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Bi-Weekly Mortgage Payment Program Explained

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bi-weekly

Do you own your home? Are you looking to purchase a new home, or refinance? You may want to look into a bi-weekly mortgage payment instead of monthly mortgage payment.

Why? More payments paid per year.

“I don’t want to pay more!” you say. The thing is, it may not feel like you’re paying much more.

The lower your loan amount and the lower the interest rate, the lower the amount you’ll ultimately pay for your home – with either method. With the bi-weekly payment program, you’re shaving three to six years off your loan simply by paying it on a different schedule.

Have you owned your home for 5 years or so, without seeing a sizable impact on the amount you still owe on your home? Here’s why:

Every mortgage is broken into two parts: part of your payment goes toward the principal of your loan, and part of your payment goes toward interest. In the beginning of your loan, you’re paying a higher ratio of interest to principal than you will later on in your loan. The longer you own your home, and the more payments you make, the larger the portion of your payment is being applied to the principal – the part that helps you.

Traditional (Monthly) Payment Structure:

With the traditional mortgage structure – paying once per month – you make twelve payments per year. With a 30-year fixed rate mortgage, you’re ultimately going to pay 360 payments, assuming you do not sell or move before the end of your term.

Bi-Weekly Payment Structure:

With the bi-weekly mortgage structure, you are paying every other week. You’re still paying roughly the same amount per month, except that there are 52 weeks in a calendar year. This means you would be making 26 payments, the equivalent of 13 “monthly” payments within those same 12 months.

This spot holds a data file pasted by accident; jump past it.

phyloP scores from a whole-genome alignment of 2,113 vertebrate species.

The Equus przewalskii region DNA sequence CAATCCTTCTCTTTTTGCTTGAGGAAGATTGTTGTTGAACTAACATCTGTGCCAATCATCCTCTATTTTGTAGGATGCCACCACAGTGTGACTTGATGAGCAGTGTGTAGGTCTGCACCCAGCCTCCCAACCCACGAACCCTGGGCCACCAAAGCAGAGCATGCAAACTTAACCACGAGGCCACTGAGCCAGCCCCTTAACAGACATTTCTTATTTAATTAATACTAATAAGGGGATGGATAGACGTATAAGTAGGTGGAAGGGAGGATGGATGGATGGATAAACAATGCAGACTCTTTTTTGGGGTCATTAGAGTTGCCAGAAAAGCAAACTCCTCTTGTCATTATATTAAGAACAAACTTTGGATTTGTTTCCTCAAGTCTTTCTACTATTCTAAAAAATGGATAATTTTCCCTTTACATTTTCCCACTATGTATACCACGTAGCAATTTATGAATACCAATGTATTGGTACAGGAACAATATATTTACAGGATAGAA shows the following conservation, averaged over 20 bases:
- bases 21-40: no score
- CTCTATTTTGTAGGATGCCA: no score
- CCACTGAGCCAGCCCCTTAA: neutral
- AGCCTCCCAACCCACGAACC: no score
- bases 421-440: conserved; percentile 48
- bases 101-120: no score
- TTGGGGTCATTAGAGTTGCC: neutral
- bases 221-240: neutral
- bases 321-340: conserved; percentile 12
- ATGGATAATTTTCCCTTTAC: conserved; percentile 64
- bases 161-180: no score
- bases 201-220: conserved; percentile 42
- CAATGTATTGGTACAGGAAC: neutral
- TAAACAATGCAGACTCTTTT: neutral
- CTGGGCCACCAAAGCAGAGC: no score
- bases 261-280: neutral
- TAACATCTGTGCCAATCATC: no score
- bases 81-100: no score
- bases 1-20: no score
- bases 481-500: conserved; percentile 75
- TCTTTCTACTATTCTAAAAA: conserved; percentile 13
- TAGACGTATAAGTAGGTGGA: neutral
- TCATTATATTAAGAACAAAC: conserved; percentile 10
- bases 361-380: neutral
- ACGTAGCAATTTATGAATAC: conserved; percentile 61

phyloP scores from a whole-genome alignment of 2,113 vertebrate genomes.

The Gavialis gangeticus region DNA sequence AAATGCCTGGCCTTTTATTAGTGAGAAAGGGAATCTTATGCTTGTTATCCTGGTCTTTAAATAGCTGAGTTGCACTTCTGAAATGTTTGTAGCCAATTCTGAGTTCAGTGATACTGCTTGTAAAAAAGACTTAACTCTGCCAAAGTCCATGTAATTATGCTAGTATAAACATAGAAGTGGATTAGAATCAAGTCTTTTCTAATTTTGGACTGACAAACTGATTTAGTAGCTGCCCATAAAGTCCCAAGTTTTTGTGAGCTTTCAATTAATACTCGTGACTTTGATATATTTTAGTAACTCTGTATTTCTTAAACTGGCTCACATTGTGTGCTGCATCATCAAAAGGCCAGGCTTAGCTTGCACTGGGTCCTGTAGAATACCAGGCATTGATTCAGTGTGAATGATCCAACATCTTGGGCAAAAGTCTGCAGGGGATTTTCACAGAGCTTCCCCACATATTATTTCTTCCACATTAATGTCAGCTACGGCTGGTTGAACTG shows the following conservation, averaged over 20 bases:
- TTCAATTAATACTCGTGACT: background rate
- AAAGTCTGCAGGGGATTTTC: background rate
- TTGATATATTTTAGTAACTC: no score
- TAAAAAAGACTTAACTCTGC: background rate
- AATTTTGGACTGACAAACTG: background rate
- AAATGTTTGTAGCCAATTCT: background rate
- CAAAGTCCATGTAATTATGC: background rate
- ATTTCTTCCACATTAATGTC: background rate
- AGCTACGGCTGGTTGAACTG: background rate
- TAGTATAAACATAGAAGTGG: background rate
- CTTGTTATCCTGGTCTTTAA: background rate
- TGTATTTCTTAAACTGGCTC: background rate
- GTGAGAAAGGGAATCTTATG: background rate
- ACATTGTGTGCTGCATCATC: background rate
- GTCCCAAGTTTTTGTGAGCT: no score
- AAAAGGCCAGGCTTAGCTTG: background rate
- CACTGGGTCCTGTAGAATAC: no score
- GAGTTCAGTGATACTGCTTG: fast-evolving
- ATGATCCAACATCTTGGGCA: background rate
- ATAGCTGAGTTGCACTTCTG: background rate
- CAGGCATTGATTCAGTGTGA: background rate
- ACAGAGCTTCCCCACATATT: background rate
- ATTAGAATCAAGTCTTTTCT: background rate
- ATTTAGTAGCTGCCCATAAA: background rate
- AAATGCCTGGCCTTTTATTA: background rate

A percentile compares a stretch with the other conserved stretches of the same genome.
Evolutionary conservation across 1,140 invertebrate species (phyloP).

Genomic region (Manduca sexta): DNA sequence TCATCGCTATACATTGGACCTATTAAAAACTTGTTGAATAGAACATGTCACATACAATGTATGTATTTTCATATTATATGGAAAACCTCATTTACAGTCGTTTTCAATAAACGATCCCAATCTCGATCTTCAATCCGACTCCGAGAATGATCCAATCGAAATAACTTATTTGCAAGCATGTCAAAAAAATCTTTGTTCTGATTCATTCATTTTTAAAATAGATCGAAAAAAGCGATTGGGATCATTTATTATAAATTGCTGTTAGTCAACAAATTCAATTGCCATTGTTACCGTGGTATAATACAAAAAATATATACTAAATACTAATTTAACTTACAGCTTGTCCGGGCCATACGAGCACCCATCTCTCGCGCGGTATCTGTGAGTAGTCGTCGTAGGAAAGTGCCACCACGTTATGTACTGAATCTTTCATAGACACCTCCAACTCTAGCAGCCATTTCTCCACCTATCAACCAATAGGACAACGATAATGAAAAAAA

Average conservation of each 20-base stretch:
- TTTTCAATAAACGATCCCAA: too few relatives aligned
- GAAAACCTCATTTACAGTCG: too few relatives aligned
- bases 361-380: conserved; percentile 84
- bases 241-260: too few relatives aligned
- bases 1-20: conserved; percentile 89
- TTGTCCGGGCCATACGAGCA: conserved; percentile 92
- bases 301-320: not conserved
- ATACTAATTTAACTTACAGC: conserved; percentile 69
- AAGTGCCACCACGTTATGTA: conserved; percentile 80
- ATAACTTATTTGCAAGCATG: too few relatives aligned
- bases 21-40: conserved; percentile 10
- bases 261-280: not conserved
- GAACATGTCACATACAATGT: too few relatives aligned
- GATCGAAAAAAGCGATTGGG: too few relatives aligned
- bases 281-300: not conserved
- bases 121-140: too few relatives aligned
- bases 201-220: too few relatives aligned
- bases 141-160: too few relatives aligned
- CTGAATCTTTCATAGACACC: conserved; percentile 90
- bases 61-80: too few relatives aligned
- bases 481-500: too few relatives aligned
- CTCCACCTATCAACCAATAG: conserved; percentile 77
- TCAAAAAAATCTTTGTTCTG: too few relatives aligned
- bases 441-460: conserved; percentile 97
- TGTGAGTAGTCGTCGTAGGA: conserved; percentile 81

This ultimately means that you’re making an extra payment per year. Worried about remembering to make payments that often? Set up an automatic payment to correspond with your bi-weekly payroll direct deposits.

What You Can Do Instead of Bi-Weekly:

If you don’t have a bi-weekly mortgage payment plan set up on your current loan, that’s no problem! It actually may be better for you not to. Instead, you could divide one of your monthly payments by twelve. Tack that amount onto the principal portion of your payment every month OR throw it into a savings account.

For example: If your mortgage is $1,500 every month, add an extra $125 to your principal payment or savings account.

This means you are paying an extra mortgage payment every year without completely breaking the bank – while you’re still shaving three to six years off your loan. If you put that money into savings every month, then make one lump sum additional mortgage payment per year, you are accruing (albeit a slight amount of) interest in that savings account opposed to giving it straight to the bank every month.

Can’t swing the 1/12 addition to your payment? Why not use a portion of your tax return next year to make an extra principal payment? ANY additional payment on your mortgage is a good idea! You don’t have to do 1/12.

An argument against bi-weekly:

If you choose to tack on the extra mortgage payment yourself instead of entering an actual contract with your bank, you have the option to skip a month or to stop paying extra entirely – if you were to lose your job etc.

Also, make sure that your financial institution is not charging you for the bi-weekly program. If they do, you’ll do better managing it yourself.

Related:

• Things to Consider Before Buying or Building a Home
• How we Built $75,000 in Home Equity in Three Short Years

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3 Comments

  1. I think this is all super great advice, and at the start of our loan I was all about making additional principal-only payments each month to help shorten the life of our home loan. ...and cut down the principal as quick as humanly possible. Then I read an article about the current value of the dollar versus the future's value of the dollar. What the article said was if the value of the dollar continues down its current path, which has been rife with inflation, then the mortgage payments we are making now may seem like next to nothing in the next 10-30 years...and we might be better off spending our hard-earned money on other things. While I love the idea of being debt-free this article kind of rocked my enthusiasm for paying off my mortgage quickly. Just wanted to share...I had never thought about this a different way.
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